Other people think like you

I've been talking a lot lately about how other people often don't think like you. What I wanted to emphasize here instead are ways in which other people probably do think like you but which are often underestimated. Here are two examples:

Random links

Cheap illumination’s benefits in remote areas may be limited
"When it came to social benefits from the use of solar power, though, Dr Aklin and his colleagues found little or no evidence of their existence. People did not work longer hours, did not start new businesses and did not study more."
On Leaving the SJW Cult and Finding Myself
"How easy is it for ordinary humans to commit atrocious acts? History teaches us it’s pretty damn easy when you are blinded to your own hypocrisy. When you believe you are morally superior, when you have dehumanized those you disagree with, you can justify almost anything."
The Politics of the Gene: Social Status and Beliefs about Genetics for Individual Outcomes
"Contrary to expectations, however, we find little evidence that it is more common for whites, the socioeconomically advantaged, or political conservatives to believe that genetics are important for health and social outcomes."

An Indian-American philosopher on not quite fitting in

I found this interview with Bharath Vallabha at Free Range Philosophers rather interesting. The following section of it stuck out to me (highlights mine):

The professors as people were nice, but they were generally complicit in the deeply ingrained institutional arrogance of academia. It was as if my father as both a non-academic and an Indian philosopher had to bow to them without debate, as if debate itself – a rational dialogue – was only possible from within the Western texts I was being taught in classes.

Often in philosophy classes I would sit in the back rows, or in the corner in seminar rooms. During classes or talks I hesitated to speak out, unsure of how to participate. When I did participate, there was often a kind of frantic, desperate energy to talk about many things at once. All this my professors seemed to chalk up to my “personality”: that I could be withdrawn, combative, not fully at ease. But it was not a matter of personality, but of institutional structures. I was always trying to connect the philosophy I was doing at home with the philosophy in the classrooms, and in this the professors were no help at all. They were giving an ultimatum at every turn: our way or the highway. Most of the time in my classes I was trying to figure out how to respond to that ultimatum.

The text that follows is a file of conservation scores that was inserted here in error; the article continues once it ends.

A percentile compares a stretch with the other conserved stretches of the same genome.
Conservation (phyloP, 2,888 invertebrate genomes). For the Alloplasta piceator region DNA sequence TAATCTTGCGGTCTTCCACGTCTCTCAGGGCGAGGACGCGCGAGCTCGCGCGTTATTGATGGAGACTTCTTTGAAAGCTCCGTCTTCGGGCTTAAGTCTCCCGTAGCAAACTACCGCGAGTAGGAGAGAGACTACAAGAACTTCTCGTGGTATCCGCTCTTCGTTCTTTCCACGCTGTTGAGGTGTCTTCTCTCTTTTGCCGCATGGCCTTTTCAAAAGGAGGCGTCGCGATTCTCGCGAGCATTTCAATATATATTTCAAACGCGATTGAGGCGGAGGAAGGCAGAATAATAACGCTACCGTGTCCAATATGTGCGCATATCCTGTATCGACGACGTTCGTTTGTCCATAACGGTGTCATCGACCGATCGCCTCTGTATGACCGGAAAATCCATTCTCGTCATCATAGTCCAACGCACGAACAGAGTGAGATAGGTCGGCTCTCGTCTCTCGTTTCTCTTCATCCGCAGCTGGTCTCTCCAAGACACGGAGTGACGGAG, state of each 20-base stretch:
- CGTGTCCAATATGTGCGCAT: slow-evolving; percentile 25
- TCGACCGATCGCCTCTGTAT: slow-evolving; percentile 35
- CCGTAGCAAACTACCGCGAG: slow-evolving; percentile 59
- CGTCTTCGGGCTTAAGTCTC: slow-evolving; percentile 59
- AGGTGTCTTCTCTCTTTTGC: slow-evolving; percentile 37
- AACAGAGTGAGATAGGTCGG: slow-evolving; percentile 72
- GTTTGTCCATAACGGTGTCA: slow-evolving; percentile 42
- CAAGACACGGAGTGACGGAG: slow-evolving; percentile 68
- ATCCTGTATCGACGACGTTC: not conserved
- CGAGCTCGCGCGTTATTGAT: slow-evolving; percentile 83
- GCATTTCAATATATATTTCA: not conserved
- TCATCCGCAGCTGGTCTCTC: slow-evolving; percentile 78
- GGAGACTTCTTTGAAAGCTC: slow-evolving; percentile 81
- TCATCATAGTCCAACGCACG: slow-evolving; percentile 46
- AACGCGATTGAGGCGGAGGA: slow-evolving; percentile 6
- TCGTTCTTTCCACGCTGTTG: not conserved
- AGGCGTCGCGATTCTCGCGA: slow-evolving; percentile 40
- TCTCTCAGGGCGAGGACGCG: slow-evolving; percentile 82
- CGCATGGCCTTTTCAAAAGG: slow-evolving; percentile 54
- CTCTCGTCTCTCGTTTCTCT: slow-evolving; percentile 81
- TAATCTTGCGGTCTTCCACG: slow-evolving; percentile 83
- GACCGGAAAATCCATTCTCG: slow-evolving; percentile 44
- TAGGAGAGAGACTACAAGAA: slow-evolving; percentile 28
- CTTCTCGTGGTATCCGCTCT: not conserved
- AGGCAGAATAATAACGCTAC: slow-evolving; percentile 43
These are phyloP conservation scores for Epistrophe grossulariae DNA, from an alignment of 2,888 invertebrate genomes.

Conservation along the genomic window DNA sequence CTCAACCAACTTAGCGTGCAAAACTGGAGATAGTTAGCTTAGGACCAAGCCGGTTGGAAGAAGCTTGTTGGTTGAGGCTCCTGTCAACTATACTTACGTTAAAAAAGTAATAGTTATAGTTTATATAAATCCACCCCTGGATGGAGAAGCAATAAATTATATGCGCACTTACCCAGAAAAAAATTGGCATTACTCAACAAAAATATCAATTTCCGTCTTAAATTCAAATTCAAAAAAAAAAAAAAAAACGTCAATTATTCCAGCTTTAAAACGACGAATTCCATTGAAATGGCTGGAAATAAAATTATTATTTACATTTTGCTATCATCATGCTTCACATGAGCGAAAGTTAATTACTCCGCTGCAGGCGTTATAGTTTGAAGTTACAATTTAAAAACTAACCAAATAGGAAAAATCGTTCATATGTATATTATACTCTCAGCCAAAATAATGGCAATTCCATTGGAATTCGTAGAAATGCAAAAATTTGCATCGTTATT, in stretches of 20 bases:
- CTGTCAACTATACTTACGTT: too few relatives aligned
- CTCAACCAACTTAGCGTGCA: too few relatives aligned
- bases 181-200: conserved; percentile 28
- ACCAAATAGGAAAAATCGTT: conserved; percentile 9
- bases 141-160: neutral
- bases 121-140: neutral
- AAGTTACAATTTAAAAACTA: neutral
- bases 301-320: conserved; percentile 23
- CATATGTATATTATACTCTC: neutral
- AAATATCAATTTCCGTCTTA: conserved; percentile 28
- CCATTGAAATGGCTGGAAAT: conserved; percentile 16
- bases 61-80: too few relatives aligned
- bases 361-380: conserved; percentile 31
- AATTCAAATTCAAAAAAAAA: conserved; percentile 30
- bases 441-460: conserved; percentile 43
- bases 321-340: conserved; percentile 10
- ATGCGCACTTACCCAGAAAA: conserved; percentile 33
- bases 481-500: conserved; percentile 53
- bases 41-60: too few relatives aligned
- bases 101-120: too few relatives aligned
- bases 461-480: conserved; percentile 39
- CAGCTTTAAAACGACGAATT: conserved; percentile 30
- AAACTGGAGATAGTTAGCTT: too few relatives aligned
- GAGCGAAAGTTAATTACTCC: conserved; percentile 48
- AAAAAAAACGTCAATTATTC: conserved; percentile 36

It seems to me that a lot of this parallels the rhetoric around political correctness, wherein certain activist academics insist that things can only be spoken about one certain way (with a lot of their most-vocal opponents doing the same but from the opposite side of the political spectrum).

I think that the pressures from such groups also lend themselves to the style of very verbose communication when aiming to speak out about sensitive topics - i.e. When I did participate, there was often a kind of frantic, desperate energy to talk about many things at once - as often the most sane positions require a lot of nuance. This, and my belief in inattentional blindness, are two of the key reasons why I look at denunciations of various forms of -splaining to be one of the most toxic movements in politics of the past few decades.

It feels like it's been a running refrain around here the past while but once again: not everyone thinks like you.

More random links

Wipe or Wash? Do Bidets Save Forest and Water Resources?
"those who say that bidets waste water, advocates counter that the amount is trivial compared to how much water we use to produce toilet paper in the first place. ... the amount of water used by a typical bidet is about 1/8th of a gallon, with the average toilet using about four gallons per flush. ... making a single roll of toilet paper requires 37 gallons of water"
Do Jobs Follow People or Do People Follow Jobs?
"When it comes to the entire economy, it seems, people follow jobs, not the other way around. ... But when it comes to high-paying knowledge, professional, and creative jobs—the ones that drive the economy and innovation—the opposite is true: Jobs follow people."
Uber Is Using AI to Charge People as Much as Possible for a Ride
Shouldn't be too surprising - the only question seems to be what if anything could or should be done about this.


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